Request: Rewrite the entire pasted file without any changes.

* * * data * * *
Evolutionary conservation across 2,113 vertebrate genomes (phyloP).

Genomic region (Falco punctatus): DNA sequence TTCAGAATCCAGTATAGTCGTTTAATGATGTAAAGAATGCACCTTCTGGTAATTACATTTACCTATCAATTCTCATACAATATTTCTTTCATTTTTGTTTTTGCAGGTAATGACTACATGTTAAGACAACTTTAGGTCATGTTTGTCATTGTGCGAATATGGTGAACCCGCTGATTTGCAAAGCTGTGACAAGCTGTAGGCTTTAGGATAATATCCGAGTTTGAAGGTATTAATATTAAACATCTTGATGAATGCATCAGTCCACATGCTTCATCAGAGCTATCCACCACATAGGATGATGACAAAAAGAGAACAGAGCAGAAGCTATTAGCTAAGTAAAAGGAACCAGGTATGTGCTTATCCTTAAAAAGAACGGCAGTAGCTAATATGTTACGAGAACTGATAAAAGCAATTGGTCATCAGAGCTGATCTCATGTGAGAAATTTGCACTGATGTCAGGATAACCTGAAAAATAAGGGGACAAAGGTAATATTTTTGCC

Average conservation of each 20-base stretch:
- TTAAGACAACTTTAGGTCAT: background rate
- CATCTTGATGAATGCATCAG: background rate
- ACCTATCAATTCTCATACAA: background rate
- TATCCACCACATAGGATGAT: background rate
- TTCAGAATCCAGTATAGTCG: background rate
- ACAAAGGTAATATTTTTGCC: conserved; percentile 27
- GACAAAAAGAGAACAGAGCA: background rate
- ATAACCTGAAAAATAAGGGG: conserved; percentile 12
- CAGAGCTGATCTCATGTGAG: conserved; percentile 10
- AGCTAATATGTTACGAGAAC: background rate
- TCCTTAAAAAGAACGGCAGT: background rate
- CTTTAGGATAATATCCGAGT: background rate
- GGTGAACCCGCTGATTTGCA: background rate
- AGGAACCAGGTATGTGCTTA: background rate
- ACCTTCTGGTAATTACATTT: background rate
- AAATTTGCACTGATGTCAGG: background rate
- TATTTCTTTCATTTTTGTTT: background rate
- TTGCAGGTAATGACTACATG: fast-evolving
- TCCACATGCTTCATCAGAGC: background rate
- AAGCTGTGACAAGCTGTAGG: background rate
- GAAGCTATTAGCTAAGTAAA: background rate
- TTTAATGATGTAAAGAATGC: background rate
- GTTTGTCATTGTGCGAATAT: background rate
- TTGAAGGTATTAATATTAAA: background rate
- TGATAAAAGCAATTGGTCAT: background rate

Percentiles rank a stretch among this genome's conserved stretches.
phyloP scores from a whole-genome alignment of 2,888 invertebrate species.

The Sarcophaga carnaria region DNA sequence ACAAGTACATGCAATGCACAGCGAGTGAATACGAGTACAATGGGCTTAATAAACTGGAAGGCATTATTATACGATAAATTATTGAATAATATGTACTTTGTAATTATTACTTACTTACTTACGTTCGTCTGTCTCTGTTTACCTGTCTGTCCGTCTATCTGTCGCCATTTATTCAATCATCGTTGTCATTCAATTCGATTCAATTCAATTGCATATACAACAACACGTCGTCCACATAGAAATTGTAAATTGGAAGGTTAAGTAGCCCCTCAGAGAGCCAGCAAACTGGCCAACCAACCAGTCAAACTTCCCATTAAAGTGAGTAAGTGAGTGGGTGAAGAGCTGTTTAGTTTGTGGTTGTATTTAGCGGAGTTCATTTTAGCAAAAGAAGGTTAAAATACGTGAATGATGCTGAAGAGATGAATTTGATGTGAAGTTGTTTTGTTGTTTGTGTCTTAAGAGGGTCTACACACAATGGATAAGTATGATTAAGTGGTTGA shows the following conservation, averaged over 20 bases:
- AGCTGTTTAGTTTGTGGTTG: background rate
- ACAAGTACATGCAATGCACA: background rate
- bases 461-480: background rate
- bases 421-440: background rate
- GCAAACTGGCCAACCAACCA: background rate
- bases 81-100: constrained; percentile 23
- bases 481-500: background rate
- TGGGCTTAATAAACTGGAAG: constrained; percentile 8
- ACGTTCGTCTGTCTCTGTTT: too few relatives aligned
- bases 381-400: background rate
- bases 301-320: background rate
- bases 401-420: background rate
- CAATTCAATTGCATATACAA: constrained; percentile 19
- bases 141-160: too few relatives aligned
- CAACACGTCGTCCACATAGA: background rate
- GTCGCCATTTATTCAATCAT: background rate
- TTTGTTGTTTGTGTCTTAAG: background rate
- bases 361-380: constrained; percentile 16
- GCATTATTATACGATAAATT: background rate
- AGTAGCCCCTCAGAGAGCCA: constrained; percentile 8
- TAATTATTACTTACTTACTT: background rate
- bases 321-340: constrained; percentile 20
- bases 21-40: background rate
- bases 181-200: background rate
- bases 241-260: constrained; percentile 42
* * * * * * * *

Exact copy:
Evolutionary conservation across 2,113 vertebrate genomes (phyloP).

Genomic region (Falco punctatus): DNA sequence TTCAGAATCCAGTATAGTCGTTTAATGATGTAAAGAATGCACCTTCTGGTAATTACATTTACCTATCAATTCTCATACAATATTTCTTTCATTTTTGTTTTTGCAGGTAATGACTACATGTTAAGACAACTTTAGGTCATGTTTGTCATTGTGCGAATATGGTGAACCCGCTGATTTGCAAAGCTGTGACAAGCTGTAGGCTTTAGGATAATATCCGAGTTTGAAGGTATTAATATTAAACATCTTGATGAATGCATCAGTCCACATGCTTCATCAGAGCTATCCACCACATAGGATGATGACAAAAAGAGAACAGAGCAGAAGCTATTAGCTAAGTAAAAGGAACCAGGTATGTGCTTATCCTTAAAAAGAACGGCAGTAGCTAATATGTTACGAGAACTGATAAAAGCAATTGGTCATCAGAGCTGATCTCATGTGAGAAATTTGCACTGATGTCAGGATAACCTGAAAAATAAGGGGACAAAGGTAATATTTTTGCC

Average conservation of each 20-base stretch:
- TTAAGACAACTTTAGGTCAT: background rate
- CATCTTGATGAATGCATCAG: background rate
- ACCTATCAATTCTCATACAA: background rate
- TATCCACCACATAGGATGAT: background rate
- TTCAGAATCCAGTATAGTCG: background rate
- ACAAAGGTAATATTTTTGCC: conserved; percentile 27
- GACAAAAAGAGAACAGAGCA: background rate
- ATAACCTGAAAAATAAGGGG: conserved; percentile 12
- CAGAGCTGATCTCATGTGAG: conserved; percentile 10
- AGCTAATATGTTACGAGAAC: background rate
- TCCTTAAAAAGAACGGCAGT: background rate
- CTTTAGGATAATATCCGAGT: background rate
- GGTGAACCCGCTGATTTGCA: background rate
- AGGAACCAGGTATGTGCTTA: background rate
- ACCTTCTGGTAATTACATTT: background rate
- AAATTTGCACTGATGTCAGG: background rate
- TATTTCTTTCATTTTTGTTT: background rate
- TTGCAGGTAATGACTACATG: fast-evolving
- TCCACATGCTTCATCAGAGC: background rate
- AAGCTGTGACAAGCTGTAGG: background rate
- GAAGCTATTAGCTAAGTAAA: background rate
- TTTAATGATGTAAAGAATGC: background rate
- GTTTGTCATTGTGCGAATAT: background rate
- TTGAAGGTATTAATATTAAA: background rate
- TGATAAAAGCAATTGGTCAT: background rate

Percentiles rank a stretch among this genome's conserved stretches.
phyloP scores from a whole-genome alignment of 2,888 invertebrate species.

The Sarcophaga carnaria region DNA sequence ACAAGTACATGCAATGCACAGCGAGTGAATACGAGTACAATGGGCTTAATAAACTGGAAGGCATTATTATACGATAAATTATTGAATAATATGTACTTTGTAATTATTACTTACTTACTTACGTTCGTCTGTCTCTGTTTACCTGTCTGTCCGTCTATCTGTCGCCATTTATTCAATCATCGTTGTCATTCAATTCGATTCAATTCAATTGCATATACAACAACACGTCGTCCACATAGAAATTGTAAATTGGAAGGTTAAGTAGCCCCTCAGAGAGCCAGCAAACTGGCCAACCAACCAGTCAAACTTCCCATTAAAGTGAGTAAGTGAGTGGGTGAAGAGCTGTTTAGTTTGTGGTTGTATTTAGCGGAGTTCATTTTAGCAAAAGAAGGTTAAAATACGTGAATGATGCTGAAGAGATGAATTTGATGTGAAGTTGTTTTGTTGTTTGTGTCTTAAGAGGGTCTACACACAATGGATAAGTATGATTAAGTGGTTGA shows the following conservation, averaged over 20 bases:
- AGCTGTTTAGTTTGTGGTTG: background rate
- ACAAGTACATGCAATGCACA: background rate
- bases 461-480: background rate
- bases 421-440: background rate
- GCAAACTGGCCAACCAACCA: background rate
- bases 81-100: constrained; percentile 23
- bases 481-500: background rate
- TGGGCTTAATAAACTGGAAG: constrained; percentile 8
- ACGTTCGTCTGTCTCTGTTT: too few relatives aligned
- bases 381-400: background rate
- bases 301-320: background rate
- bases 401-420: background rate
- CAATTCAATTGCATATACAA: constrained; percentile 19
- bases 141-160: too few relatives aligned
- CAACACGTCGTCCACATAGA: background rate
- GTCGCCATTTATTCAATCAT: background rate
- TTTGTTGTTTGTGTCTTAAG: background rate
- bases 361-380: constrained; percentile 16
- GCATTATTATACGATAAATT: background rate
- AGTAGCCCCTCAGAGAGCCA: constrained; percentile 8
- TAATTATTACTTACTTACTT: background rate
- bases 321-340: constrained; percentile 20
- bases 21-40: background rate
- bases 181-200: background rate
- bases 241-260: constrained; percentile 42